Did you know that right now it's estimated there could be up to half a million Australians living with undiagnosed type 2 diabetes? That's on top of the 1.1 million Aussies who have been diagnosed, and the estimated two million people who are at high risk of developing the condition.
It's an epidemic that continues to rise throughout Australia, and this year's National Diabetes Week (July 14 to 20) addresses the importance of detecting it early, with the continuation of the It's About Time campaign. "There's many aspects of diabetes where things are just happening too late," says Diabetes Australia CEO Professor Greg Johnson. "It is about time, and timing and early detection are really important."
According to Professor Johnson, it's quite common for people to have type 2 diabetes silently, without any obvious signs or symptoms for up to seven years before diagnosis. "The kicker is that even though there's no obvious symptoms, it can be doing real damage to your body," he says. "People often underestimate type 2 diabetes, thinking it's a lifestyle condition rather than what it is; a complex metabolic condition that can do serious damage to many organs in your body."
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Meanwhile, Professor Johnson says more than 3300 Australians will be diagnosed with type 1 diabetes in the coming year. "Of those, hundreds will end up very sick in hospital and that's when they'll find out they have diabetes," he says. "And that's a problem, because we're missing the early signs. Knowing the early signs avoids some of these hospitalisations and gets the diagnosis and treatment happening earlier."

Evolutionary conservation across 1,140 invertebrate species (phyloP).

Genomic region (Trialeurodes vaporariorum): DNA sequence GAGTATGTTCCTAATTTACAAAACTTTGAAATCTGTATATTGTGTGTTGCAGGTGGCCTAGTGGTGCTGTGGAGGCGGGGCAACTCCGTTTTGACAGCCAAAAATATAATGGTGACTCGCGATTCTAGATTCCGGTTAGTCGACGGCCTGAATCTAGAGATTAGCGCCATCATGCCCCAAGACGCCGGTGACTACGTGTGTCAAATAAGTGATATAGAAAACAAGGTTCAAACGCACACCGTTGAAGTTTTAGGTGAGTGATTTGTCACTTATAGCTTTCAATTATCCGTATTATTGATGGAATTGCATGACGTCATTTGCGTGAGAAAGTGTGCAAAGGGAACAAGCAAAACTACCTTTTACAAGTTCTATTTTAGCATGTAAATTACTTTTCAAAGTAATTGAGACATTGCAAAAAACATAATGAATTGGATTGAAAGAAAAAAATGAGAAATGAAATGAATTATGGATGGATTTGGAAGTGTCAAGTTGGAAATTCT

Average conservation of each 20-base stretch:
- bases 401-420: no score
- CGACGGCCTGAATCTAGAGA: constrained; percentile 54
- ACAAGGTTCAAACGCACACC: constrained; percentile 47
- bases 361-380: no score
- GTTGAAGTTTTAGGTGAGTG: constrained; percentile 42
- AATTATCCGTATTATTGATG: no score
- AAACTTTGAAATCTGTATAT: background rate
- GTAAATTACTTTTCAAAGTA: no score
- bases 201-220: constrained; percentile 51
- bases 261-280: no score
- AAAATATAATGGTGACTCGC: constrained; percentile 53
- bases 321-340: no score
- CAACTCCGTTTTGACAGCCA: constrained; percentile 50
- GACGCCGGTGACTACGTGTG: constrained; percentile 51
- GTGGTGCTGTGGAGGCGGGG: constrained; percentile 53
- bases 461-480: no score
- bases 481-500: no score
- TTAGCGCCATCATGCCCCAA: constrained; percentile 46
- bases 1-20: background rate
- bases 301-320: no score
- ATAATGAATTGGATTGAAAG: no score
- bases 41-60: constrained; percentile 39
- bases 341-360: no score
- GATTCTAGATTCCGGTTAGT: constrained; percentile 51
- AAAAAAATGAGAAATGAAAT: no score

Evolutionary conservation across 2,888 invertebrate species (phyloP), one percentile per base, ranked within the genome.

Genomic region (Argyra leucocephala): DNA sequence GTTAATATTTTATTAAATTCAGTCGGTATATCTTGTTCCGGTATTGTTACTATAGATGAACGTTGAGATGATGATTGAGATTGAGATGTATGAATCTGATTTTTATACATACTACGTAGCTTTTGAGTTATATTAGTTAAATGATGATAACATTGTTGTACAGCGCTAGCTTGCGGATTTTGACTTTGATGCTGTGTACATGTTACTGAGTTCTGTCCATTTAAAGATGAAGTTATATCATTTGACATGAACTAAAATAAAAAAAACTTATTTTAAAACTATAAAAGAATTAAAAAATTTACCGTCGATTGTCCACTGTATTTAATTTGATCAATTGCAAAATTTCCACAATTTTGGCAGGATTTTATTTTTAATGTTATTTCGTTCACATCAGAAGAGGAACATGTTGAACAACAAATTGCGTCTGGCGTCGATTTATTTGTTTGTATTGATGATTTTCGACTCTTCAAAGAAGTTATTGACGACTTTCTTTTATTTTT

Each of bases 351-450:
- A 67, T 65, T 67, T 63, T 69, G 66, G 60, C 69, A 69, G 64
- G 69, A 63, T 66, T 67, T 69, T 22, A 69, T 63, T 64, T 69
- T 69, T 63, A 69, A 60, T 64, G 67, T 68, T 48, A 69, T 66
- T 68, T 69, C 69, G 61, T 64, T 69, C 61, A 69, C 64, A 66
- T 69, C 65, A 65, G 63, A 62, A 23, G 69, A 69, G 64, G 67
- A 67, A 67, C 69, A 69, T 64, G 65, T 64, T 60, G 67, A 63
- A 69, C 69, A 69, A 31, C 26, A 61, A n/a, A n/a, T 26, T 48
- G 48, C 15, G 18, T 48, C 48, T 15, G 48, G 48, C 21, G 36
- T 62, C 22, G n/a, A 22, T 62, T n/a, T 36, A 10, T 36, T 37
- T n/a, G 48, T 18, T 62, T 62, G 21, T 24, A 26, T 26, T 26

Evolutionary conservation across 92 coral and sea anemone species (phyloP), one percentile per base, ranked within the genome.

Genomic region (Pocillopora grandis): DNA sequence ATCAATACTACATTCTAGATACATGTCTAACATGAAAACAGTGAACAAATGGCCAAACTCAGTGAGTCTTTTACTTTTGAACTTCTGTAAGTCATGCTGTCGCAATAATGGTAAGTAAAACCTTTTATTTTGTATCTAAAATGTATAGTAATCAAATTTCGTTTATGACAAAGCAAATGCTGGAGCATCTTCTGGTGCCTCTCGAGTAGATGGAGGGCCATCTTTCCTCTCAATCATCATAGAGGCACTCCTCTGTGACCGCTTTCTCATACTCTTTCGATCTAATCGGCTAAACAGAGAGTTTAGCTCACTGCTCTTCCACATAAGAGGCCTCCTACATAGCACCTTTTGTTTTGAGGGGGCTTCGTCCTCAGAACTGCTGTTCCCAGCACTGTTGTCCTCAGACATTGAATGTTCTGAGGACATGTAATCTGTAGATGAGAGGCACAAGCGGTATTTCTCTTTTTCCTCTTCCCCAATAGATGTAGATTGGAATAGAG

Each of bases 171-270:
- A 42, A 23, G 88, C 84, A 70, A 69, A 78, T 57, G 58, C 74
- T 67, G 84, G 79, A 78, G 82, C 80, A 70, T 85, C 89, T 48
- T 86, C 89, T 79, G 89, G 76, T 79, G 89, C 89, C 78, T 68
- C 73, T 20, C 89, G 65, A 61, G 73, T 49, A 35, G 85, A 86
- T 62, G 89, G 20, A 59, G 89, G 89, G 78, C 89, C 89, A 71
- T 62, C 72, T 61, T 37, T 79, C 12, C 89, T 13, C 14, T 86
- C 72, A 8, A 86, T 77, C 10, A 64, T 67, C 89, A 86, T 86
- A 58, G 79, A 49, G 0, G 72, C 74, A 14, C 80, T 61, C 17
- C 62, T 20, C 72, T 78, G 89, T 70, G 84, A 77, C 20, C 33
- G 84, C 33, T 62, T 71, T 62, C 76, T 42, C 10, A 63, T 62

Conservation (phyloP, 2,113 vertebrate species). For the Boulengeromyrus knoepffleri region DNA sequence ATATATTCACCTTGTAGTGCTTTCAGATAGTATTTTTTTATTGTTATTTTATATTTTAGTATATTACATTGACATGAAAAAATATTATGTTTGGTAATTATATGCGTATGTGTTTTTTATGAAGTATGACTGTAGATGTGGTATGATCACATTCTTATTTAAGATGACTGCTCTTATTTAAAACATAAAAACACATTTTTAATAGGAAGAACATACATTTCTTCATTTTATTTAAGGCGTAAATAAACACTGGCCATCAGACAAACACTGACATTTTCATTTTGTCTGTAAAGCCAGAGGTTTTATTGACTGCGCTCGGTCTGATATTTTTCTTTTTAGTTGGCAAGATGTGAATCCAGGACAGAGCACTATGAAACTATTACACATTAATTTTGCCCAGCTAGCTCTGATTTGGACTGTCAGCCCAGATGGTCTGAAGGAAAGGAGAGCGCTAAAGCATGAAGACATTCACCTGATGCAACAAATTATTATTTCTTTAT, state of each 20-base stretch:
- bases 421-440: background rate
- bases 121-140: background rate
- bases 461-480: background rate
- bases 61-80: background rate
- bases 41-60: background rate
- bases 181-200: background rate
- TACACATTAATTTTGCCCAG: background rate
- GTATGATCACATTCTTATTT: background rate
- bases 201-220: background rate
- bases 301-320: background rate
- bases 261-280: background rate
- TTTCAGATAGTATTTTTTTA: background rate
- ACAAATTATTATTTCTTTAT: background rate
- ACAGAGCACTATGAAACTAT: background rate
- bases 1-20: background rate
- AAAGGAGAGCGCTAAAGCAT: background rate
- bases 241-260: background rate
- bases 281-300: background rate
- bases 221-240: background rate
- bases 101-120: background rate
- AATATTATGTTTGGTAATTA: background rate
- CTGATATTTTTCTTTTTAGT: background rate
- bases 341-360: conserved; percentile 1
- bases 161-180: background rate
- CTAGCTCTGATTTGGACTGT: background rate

Once type 1 or 2 diabetes has been identified, it can be well managed, and most complications and damage can be avoided. Professor Johnson says there are quick and simple things that should be considered to identify type 2 diabetes, including opportunistic screening. "Trials have been done in emergency departments around the country, where people who turned up to hospital were routinely checked for diabetes," he says. "They had extraordinary numbers of people identify with undiagnosed type 2 diabetes. If that happened routinely, the evidence is we'd identify lots of people every day."
Professor Johnson says there should also be greater efforts around community-based screening for type 2 diabetes, and that everyone should know the four Ts of type 1 diabetes:
- Thirst - are they really thirsty and unable to quench that thirst?
- Toilet - are they going to the toilet a lot?
- Tired - are they more tired than usual?
- Thinner - have they recently lost weight?
For details about National Diabetes Week, visit diabetesaustralia.com.au.